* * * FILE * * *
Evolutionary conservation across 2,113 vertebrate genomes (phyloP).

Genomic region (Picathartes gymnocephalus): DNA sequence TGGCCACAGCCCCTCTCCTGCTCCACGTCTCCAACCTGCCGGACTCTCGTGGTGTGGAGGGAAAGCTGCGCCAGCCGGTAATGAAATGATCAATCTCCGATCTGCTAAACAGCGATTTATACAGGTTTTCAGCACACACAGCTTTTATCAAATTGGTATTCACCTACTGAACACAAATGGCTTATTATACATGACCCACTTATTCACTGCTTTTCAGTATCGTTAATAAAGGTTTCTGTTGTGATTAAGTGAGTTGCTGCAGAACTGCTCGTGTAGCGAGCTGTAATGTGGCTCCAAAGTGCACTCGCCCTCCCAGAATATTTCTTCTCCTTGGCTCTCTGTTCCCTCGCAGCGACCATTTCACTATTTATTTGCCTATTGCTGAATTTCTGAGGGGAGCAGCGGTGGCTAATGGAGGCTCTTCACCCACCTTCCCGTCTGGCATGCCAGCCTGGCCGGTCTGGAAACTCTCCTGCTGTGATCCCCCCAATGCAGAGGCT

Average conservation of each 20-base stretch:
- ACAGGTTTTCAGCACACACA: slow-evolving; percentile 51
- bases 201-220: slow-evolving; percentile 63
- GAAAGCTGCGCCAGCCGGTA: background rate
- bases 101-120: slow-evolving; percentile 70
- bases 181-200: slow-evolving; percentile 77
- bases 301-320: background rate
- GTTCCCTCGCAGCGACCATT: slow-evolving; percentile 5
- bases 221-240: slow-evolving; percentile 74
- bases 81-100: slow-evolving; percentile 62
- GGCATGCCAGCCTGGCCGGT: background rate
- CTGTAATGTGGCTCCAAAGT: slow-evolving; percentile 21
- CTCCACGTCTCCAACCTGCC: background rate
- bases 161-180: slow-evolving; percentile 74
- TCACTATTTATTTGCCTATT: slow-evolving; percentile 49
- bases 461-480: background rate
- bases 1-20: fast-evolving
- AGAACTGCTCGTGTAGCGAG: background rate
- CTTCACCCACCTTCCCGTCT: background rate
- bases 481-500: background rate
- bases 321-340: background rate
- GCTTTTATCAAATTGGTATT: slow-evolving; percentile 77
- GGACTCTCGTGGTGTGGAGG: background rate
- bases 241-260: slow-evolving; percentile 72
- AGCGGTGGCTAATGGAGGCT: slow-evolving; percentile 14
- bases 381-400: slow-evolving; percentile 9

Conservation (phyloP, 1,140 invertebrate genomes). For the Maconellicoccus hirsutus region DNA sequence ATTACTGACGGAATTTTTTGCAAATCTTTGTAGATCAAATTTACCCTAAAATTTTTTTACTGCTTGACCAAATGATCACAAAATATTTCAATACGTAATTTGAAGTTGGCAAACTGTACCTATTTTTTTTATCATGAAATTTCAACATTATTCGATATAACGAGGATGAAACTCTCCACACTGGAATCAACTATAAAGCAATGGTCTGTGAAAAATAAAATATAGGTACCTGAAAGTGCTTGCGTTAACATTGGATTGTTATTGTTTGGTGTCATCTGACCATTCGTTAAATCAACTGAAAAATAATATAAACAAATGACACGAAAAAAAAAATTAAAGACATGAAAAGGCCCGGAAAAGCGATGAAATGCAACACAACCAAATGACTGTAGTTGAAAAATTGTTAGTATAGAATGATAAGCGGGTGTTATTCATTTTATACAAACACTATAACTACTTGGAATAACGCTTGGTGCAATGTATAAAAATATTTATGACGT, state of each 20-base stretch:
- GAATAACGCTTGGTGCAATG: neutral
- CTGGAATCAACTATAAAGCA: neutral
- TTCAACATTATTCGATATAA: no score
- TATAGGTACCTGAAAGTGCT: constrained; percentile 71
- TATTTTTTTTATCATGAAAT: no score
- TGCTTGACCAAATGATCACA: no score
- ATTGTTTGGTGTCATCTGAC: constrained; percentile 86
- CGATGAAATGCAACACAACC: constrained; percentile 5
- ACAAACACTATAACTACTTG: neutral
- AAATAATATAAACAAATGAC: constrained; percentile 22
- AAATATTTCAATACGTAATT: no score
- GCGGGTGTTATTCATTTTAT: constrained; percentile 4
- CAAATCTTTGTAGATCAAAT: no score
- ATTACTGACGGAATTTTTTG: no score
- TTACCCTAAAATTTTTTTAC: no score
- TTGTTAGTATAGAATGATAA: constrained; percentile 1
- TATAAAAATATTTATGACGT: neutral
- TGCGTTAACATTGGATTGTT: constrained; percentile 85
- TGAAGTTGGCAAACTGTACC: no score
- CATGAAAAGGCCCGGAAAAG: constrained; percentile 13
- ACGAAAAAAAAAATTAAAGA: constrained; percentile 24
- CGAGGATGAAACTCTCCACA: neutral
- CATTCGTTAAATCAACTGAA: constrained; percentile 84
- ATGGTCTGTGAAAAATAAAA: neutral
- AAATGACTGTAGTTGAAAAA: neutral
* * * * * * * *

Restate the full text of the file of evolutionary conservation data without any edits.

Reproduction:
Evolutionary conservation across 2,113 vertebrate genomes (phyloP).

Genomic region (Picathartes gymnocephalus): DNA sequence TGGCCACAGCCCCTCTCCTGCTCCACGTCTCCAACCTGCCGGACTCTCGTGGTGTGGAGGGAAAGCTGCGCCAGCCGGTAATGAAATGATCAATCTCCGATCTGCTAAACAGCGATTTATACAGGTTTTCAGCACACACAGCTTTTATCAAATTGGTATTCACCTACTGAACACAAATGGCTTATTATACATGACCCACTTATTCACTGCTTTTCAGTATCGTTAATAAAGGTTTCTGTTGTGATTAAGTGAGTTGCTGCAGAACTGCTCGTGTAGCGAGCTGTAATGTGGCTCCAAAGTGCACTCGCCCTCCCAGAATATTTCTTCTCCTTGGCTCTCTGTTCCCTCGCAGCGACCATTTCACTATTTATTTGCCTATTGCTGAATTTCTGAGGGGAGCAGCGGTGGCTAATGGAGGCTCTTCACCCACCTTCCCGTCTGGCATGCCAGCCTGGCCGGTCTGGAAACTCTCCTGCTGTGATCCCCCCAATGCAGAGGCT

Average conservation of each 20-base stretch:
- ACAGGTTTTCAGCACACACA: slow-evolving; percentile 51
- bases 201-220: slow-evolving; percentile 63
- GAAAGCTGCGCCAGCCGGTA: background rate
- bases 101-120: slow-evolving; percentile 70
- bases 181-200: slow-evolving; percentile 77
- bases 301-320: background rate
- GTTCCCTCGCAGCGACCATT: slow-evolving; percentile 5
- bases 221-240: slow-evolving; percentile 74
- bases 81-100: slow-evolving; percentile 62
- GGCATGCCAGCCTGGCCGGT: background rate
- CTGTAATGTGGCTCCAAAGT: slow-evolving; percentile 21
- CTCCACGTCTCCAACCTGCC: background rate
- bases 161-180: slow-evolving; percentile 74
- TCACTATTTATTTGCCTATT: slow-evolving; percentile 49
- bases 461-480: background rate
- bases 1-20: fast-evolving
- AGAACTGCTCGTGTAGCGAG: background rate
- CTTCACCCACCTTCCCGTCT: background rate
- bases 481-500: background rate
- bases 321-340: background rate
- GCTTTTATCAAATTGGTATT: slow-evolving; percentile 77
- GGACTCTCGTGGTGTGGAGG: background rate
- bases 241-260: slow-evolving; percentile 72
- AGCGGTGGCTAATGGAGGCT: slow-evolving; percentile 14
- bases 381-400: slow-evolving; percentile 9

Conservation (phyloP, 1,140 invertebrate genomes). For the Maconellicoccus hirsutus region DNA sequence ATTACTGACGGAATTTTTTGCAAATCTTTGTAGATCAAATTTACCCTAAAATTTTTTTACTGCTTGACCAAATGATCACAAAATATTTCAATACGTAATTTGAAGTTGGCAAACTGTACCTATTTTTTTTATCATGAAATTTCAACATTATTCGATATAACGAGGATGAAACTCTCCACACTGGAATCAACTATAAAGCAATGGTCTGTGAAAAATAAAATATAGGTACCTGAAAGTGCTTGCGTTAACATTGGATTGTTATTGTTTGGTGTCATCTGACCATTCGTTAAATCAACTGAAAAATAATATAAACAAATGACACGAAAAAAAAAATTAAAGACATGAAAAGGCCCGGAAAAGCGATGAAATGCAACACAACCAAATGACTGTAGTTGAAAAATTGTTAGTATAGAATGATAAGCGGGTGTTATTCATTTTATACAAACACTATAACTACTTGGAATAACGCTTGGTGCAATGTATAAAAATATTTATGACGT, state of each 20-base stretch:
- GAATAACGCTTGGTGCAATG: neutral
- CTGGAATCAACTATAAAGCA: neutral
- TTCAACATTATTCGATATAA: no score
- TATAGGTACCTGAAAGTGCT: constrained; percentile 71
- TATTTTTTTTATCATGAAAT: no score
- TGCTTGACCAAATGATCACA: no score
- ATTGTTTGGTGTCATCTGAC: constrained; percentile 86
- CGATGAAATGCAACACAACC: constrained; percentile 5
- ACAAACACTATAACTACTTG: neutral
- AAATAATATAAACAAATGAC: constrained; percentile 22
- AAATATTTCAATACGTAATT: no score
- GCGGGTGTTATTCATTTTAT: constrained; percentile 4
- CAAATCTTTGTAGATCAAAT: no score
- ATTACTGACGGAATTTTTTG: no score
- TTACCCTAAAATTTTTTTAC: no score
- TTGTTAGTATAGAATGATAA: constrained; percentile 1
- TATAAAAATATTTATGACGT: neutral
- TGCGTTAACATTGGATTGTT: constrained; percentile 85
- TGAAGTTGGCAAACTGTACC: no score
- CATGAAAAGGCCCGGAAAAG: constrained; percentile 13
- ACGAAAAAAAAAATTAAAGA: constrained; percentile 24
- CGAGGATGAAACTCTCCACA: neutral
- CATTCGTTAAATCAACTGAA: constrained; percentile 84
- ATGGTCTGTGAAAAATAAAA: neutral
- AAATGACTGTAGTTGAAAAA: neutral